# Integration Question

1. Aug 1, 2010

### Jwill

What method of integration would I use to find the anti-derivative of

$$\int sin(3u(t)) dt$$

when

$$u(t)$$

Is and unknown function of time?

2. Aug 1, 2010

### Whitishcube

It depends, because there are many elementary functions that U could be that would make this a nonelementary integral.

3. Aug 1, 2010

### Jwill

I mean if

$$u(t)$$

is completely unknown, is there no way to just generally integrate it even using terms like

$$u'(t)$$?

$$\frac{-1}{3u'(t)}cos(3u(t))$$
seems to be sort of close if you differentiate it... But this is an incorrect usage of U substitution.

4. Aug 1, 2010

### paulfr

If u(t) is unknown, you can not integrate numerically, and in general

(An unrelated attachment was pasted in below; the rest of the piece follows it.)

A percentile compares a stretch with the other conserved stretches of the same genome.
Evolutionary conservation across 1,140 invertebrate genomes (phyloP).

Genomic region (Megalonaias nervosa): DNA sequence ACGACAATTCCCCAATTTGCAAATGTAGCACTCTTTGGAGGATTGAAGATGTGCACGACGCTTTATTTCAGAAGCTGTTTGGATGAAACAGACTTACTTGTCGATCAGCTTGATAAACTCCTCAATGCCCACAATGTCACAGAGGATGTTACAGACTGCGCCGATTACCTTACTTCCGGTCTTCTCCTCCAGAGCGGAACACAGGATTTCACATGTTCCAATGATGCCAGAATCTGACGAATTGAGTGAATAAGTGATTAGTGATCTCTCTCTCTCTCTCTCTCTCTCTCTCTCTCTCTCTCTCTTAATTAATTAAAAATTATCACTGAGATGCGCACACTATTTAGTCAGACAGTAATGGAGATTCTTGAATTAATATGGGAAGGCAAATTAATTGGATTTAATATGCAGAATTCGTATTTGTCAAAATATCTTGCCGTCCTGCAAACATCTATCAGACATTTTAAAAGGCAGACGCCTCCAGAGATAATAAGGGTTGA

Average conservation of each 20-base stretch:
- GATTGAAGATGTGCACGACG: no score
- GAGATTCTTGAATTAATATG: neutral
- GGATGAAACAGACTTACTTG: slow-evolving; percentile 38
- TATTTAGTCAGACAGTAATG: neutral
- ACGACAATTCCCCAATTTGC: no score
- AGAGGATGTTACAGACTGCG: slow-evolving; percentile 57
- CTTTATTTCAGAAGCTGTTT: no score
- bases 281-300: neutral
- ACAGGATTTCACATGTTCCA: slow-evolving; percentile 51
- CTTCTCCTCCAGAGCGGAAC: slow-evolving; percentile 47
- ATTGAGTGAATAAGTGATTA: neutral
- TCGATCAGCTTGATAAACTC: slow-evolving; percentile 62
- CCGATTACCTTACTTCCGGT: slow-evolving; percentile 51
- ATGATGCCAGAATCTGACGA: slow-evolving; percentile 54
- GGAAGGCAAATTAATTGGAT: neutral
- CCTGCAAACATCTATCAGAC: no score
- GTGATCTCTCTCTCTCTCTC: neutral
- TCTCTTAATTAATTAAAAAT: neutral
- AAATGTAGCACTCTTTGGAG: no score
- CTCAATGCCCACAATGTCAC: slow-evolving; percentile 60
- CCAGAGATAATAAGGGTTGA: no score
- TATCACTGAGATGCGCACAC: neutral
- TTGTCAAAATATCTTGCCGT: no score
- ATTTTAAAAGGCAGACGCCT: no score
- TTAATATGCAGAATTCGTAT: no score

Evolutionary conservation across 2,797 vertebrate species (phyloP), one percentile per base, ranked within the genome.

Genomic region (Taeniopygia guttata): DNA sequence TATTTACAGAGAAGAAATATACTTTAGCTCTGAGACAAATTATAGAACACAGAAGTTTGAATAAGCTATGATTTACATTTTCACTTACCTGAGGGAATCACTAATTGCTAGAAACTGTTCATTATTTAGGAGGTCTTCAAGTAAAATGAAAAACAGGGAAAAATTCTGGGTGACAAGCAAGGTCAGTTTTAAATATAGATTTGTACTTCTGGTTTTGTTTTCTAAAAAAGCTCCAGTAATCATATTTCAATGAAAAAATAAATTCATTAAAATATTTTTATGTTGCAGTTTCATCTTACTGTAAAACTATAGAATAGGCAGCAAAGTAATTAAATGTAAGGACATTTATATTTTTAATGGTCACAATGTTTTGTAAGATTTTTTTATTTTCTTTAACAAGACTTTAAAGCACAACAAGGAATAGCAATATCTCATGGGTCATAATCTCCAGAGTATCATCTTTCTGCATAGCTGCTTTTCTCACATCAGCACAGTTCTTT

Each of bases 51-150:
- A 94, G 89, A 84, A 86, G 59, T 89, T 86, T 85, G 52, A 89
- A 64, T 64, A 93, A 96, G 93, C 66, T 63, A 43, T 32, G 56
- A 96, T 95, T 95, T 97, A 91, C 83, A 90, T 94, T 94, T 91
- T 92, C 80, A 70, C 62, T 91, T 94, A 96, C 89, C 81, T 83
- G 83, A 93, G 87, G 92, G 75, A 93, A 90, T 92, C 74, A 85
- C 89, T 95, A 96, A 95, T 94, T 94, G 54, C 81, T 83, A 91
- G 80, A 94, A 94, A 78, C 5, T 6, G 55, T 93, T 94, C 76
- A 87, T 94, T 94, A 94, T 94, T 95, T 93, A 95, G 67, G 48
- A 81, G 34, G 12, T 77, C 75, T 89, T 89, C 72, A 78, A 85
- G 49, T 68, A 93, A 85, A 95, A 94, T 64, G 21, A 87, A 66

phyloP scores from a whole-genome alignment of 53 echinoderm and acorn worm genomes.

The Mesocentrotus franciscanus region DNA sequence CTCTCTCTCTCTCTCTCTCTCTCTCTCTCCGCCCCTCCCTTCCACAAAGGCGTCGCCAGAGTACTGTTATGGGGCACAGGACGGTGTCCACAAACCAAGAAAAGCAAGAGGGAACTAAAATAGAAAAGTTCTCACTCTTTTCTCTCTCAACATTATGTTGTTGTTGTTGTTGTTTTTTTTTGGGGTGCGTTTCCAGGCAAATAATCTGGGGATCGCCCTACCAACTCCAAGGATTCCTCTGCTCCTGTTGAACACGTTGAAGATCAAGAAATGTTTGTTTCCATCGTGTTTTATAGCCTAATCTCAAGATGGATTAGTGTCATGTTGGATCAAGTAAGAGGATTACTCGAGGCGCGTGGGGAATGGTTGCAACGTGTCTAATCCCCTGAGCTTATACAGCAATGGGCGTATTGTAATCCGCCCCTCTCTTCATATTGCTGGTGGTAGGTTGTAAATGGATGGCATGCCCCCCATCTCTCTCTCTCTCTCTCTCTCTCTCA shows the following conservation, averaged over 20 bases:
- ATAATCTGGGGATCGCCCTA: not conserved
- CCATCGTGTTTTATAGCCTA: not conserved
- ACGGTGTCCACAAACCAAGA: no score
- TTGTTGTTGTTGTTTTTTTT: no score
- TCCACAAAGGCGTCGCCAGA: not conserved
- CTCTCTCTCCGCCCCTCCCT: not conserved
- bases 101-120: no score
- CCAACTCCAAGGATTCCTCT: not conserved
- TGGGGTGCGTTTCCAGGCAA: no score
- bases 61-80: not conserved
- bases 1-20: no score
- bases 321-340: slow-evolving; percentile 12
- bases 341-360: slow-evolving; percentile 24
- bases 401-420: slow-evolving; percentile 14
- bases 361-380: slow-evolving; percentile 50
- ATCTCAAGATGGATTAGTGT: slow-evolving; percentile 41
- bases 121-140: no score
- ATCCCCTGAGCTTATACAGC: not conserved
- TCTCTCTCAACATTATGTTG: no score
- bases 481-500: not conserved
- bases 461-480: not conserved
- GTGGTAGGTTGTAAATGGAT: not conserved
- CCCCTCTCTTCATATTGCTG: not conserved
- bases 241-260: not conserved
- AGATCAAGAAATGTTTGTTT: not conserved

if u(t) is anything more complex than a linear function in t, the integral
will involve error functions.

For example, if u(t) = t, your antiderivative in post # 3 would be correct.
Similarly if u(t) = kt +b with k and b constants

5. Aug 1, 2010

### Jwill

What do you mean by error functions? Could you give me an example of such a situation? I am not exact familiar with that.

6. Aug 2, 2010

### paulfr

Go to www.wolframAlpha.com

Type in " integral e^ (3x^2) dx " [omit quotes] and hit return.
See the erf error function in the answer ?

Then clear and

Type in erf x and hit return
Put the cursor over the lower right "erf is the error function"
and click on definition

Note that if you change 3x^2 to 3x, the error function is not needed.

7. Aug 2, 2010

### Jwill

Okay, thanks. I know what you mean now... I actually feel kinda stupid lol. I've actually found exact error from numerical solutions of different orders.